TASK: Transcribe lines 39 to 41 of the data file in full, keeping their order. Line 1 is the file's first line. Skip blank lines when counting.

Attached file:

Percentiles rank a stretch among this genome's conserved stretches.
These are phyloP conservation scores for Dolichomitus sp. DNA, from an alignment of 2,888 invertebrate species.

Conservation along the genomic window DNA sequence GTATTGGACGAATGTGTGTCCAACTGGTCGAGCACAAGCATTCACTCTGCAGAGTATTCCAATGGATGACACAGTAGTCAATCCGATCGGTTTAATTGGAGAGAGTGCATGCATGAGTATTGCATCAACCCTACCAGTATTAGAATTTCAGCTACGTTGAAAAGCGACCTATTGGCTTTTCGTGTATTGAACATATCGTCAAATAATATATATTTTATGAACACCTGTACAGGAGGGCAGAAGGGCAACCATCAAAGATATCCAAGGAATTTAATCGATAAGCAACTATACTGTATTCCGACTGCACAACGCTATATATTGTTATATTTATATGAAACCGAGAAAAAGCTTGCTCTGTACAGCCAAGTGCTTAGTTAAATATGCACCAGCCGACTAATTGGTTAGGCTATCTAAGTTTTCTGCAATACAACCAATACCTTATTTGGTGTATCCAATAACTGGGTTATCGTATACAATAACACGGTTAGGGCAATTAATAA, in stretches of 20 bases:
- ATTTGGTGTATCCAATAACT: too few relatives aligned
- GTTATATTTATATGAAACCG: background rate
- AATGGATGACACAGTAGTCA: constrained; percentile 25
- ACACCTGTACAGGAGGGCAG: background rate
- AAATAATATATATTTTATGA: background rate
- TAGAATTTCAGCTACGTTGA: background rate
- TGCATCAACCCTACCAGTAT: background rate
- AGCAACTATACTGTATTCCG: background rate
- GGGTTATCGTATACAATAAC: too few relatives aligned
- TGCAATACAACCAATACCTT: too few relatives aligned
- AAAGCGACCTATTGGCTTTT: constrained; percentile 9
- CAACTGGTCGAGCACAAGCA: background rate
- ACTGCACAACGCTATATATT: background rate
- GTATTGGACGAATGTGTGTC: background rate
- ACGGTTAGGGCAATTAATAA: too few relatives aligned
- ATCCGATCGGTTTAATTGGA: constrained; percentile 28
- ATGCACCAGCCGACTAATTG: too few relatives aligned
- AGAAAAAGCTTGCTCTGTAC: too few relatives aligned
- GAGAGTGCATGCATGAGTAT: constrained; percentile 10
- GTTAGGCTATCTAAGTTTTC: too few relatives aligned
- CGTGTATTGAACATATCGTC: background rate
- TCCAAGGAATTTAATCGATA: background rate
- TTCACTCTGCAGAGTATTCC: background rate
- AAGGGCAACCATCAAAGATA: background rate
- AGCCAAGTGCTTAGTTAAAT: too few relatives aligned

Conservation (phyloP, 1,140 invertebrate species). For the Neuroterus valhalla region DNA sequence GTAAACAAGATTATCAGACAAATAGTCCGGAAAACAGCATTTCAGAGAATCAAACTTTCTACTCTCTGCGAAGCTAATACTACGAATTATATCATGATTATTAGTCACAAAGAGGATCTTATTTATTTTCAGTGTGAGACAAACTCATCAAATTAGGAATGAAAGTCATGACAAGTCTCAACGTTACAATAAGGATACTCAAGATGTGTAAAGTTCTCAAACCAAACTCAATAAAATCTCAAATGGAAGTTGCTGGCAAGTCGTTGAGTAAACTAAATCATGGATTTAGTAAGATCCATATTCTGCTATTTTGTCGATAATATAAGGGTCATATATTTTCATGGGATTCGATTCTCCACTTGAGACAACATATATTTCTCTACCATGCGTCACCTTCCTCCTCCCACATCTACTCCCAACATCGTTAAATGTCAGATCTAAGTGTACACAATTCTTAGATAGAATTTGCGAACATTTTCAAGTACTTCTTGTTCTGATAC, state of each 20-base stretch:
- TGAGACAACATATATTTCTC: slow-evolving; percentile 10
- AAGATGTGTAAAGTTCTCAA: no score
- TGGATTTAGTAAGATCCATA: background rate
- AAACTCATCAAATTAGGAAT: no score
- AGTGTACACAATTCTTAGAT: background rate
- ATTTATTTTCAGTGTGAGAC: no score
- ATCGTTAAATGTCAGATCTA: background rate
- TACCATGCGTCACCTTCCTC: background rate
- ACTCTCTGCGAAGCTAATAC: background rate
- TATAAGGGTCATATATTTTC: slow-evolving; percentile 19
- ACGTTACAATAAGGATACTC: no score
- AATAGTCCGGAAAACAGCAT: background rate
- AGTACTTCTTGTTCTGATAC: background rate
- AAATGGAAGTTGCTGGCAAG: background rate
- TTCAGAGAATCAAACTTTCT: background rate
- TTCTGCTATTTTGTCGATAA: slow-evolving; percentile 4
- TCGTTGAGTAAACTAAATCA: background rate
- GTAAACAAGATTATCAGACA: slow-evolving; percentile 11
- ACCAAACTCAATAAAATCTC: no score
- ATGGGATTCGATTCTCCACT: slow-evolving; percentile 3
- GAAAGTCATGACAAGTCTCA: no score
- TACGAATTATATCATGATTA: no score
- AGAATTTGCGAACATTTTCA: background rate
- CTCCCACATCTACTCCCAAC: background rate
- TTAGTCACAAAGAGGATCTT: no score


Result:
- TATAAGGGTCATATATTTTC: slow-evolving; percentile 19
- ACGTTACAATAAGGATACTC: no score
- AATAGTCCGGAAAACAGCAT: background rate